Tension in South Asia is growing again as the India-Pakistan standoff is once again forcing countries to take sides, overwhelmingly in favour of India, with the South Asian Association for Regional Cooperation (SAARC) summit likely to be derailed.
When giants battle, the Lilliput nations have to take a hard look at their choices. India with its fast-growing economy makes it a regional power that is impossible to ignore. Bangladesh, Afghanistan and Bhutan have decided to join the Indian boycott of the SAARC summit that was to have been held in Islamabad in November. Sri Lanka, already in negotiations with New Delhi on a far-reaching services agreement titled the Economic Technology Cooperation Agreement (ETCA) and expecting billions of dollars in investment, will likely join the boycott as well even though no formal decision has yet been announced.
Tiffs between India and Pakistan have dominated SAARC since its formation in 1985, and played the central role of failing to boost economic growth and collective self-reliance. Both countries have undermined the bloc to the extent that members do more trade through bilateral partnerships than as a region and growth gaps in South Asia have been widening sharply as a result.
Economists and political pundits fed up with the endless focus on political tensions, mostly over Kashmir, believe it highly unlikely SAARC will ever realise its potential as a trade bloc and an engine of regional growth. It is clearly high time member states develop alternative trading arrangements and not let SAARC’s lethargy hold back progress on achieving the association’s worthy goals.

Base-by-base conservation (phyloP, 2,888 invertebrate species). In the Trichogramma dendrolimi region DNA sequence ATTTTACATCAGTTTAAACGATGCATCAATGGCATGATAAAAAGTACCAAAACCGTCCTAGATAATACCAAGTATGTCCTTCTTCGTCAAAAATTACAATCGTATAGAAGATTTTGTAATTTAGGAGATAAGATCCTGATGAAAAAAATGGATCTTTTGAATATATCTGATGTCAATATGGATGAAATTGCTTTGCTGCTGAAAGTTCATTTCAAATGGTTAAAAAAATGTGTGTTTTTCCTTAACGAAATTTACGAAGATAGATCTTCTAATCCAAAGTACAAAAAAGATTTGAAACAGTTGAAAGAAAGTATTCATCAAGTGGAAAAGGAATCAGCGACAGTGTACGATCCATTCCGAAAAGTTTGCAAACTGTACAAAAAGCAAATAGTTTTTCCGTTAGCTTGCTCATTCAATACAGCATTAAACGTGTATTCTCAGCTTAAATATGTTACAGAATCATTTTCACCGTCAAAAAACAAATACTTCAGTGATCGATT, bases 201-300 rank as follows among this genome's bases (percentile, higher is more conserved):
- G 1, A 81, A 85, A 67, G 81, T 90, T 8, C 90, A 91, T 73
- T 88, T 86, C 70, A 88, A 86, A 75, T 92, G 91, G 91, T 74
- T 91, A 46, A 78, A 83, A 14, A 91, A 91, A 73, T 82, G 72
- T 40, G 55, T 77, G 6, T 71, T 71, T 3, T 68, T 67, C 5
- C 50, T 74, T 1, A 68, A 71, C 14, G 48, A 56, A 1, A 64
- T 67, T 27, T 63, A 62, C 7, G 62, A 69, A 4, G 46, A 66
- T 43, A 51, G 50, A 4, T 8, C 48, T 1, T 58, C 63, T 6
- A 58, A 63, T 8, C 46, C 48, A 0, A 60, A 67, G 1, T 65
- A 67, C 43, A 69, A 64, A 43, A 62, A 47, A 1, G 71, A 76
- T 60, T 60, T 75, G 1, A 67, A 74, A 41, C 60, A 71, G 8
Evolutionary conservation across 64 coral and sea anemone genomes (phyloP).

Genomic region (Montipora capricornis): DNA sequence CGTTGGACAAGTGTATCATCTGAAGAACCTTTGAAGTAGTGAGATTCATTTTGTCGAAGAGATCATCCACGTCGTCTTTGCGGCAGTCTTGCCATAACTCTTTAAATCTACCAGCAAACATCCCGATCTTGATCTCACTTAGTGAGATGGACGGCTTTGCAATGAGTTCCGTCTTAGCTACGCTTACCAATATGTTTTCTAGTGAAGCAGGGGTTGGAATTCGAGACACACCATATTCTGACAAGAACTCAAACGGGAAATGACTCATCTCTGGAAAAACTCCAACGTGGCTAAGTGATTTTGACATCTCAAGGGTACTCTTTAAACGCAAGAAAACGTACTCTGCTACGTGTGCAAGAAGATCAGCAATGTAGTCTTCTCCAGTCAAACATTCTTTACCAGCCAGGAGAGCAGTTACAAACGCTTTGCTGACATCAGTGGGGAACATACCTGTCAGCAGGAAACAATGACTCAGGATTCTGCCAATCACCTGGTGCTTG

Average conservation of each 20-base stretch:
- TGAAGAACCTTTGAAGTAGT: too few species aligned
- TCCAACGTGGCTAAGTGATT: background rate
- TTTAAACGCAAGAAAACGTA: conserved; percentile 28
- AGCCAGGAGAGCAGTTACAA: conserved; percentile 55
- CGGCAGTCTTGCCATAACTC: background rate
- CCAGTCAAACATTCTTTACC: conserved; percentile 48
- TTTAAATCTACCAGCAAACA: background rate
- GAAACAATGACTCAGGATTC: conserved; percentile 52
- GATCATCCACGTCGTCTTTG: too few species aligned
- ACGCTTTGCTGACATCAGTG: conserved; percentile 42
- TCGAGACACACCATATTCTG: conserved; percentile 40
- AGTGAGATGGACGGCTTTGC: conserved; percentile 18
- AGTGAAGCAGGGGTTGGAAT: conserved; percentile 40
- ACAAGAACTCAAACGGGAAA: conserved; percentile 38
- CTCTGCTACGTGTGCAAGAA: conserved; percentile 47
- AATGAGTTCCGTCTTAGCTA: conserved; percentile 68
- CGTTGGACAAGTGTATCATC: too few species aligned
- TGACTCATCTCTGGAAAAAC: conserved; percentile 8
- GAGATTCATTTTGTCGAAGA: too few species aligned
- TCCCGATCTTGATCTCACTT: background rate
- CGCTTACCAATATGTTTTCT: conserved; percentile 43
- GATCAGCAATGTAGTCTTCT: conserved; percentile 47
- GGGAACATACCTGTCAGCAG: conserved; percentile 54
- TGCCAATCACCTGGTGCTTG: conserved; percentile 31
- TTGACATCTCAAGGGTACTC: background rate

An organisation bringing together Bangladesh, Bhutan, India, Maldives, Nepal, Pakistan and Sri Lanka, SAARC was initially regarded with cynicism by India and Pakistan. SAARC has neither enhanced the economic wellbeing of its members’ economies nor helped to reduce regional tensions. India argues that Pakistan has blocked the deeper integration of states in the SAARC and hindered the realisation of its potential organisational benefits. Pakistan has assumed that deeper integration would strengthen India’s sub-continental dominance.
SAARC is yet to evolve into a structured trade bloc strong enough to generate intense economic activity among its member countries. SAARC states do little trade together as they mostly compete in similar products. India’s imports from Sri Lanka and Bangladesh make up only 0.1% of its total imports and it only sends 2.8% of its total exports to the SAARC states. Intra-regional trade accounts for only 3% of the SAARC members’ overall trade. Between them, India and Pakistan account for 80% of South Asia’s gross domestic product but only contribute 2% to intra-South Asia trade.
South Asia also desperately needs a strong services sharing framework, much like the liberalisation seen in the European Union, but here again political issues, memories and insecurities take precedence. Even Sri Lanka’s own attempts to establish ETCA has underscored the deep divisions with its closest neighbour and the potential political fallout it would have to face at home if greater engagement goes awry.
Even though South Asia is tipped to grow faster than China for the first time in history, economic gains will always remain fractured and unequally distributed because the region cannot shake off its past to embrace a brighter future by working together.